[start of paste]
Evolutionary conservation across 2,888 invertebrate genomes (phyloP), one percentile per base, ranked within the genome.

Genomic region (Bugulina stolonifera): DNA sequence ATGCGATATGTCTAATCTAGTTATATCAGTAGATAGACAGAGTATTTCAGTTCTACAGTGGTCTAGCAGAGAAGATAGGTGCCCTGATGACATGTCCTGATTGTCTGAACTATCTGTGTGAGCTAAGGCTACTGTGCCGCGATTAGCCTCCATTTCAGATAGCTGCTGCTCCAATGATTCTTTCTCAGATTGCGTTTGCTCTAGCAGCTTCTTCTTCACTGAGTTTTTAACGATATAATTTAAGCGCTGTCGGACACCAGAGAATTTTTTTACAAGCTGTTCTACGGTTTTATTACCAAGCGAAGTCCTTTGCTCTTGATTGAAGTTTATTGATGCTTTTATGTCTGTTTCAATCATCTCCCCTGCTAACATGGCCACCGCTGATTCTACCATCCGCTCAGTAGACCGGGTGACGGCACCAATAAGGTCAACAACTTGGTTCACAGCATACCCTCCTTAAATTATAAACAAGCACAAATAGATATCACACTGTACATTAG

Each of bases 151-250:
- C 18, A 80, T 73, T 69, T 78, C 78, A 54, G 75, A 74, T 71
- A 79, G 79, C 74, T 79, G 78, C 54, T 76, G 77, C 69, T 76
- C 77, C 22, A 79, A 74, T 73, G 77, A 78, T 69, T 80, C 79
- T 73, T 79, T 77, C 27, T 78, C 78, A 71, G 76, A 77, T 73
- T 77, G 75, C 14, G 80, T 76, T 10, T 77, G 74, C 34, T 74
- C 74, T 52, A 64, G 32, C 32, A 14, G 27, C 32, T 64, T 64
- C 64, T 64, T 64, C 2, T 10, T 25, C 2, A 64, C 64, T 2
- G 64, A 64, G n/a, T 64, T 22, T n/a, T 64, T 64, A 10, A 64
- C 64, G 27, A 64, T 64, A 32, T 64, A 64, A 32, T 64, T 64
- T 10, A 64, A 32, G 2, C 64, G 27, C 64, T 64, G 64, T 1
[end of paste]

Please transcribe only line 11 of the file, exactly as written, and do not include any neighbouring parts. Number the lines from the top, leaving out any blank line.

- G 64, A 64, G n/a, T 64, T 22, T n/a, T 64, T 64, A 10, A 64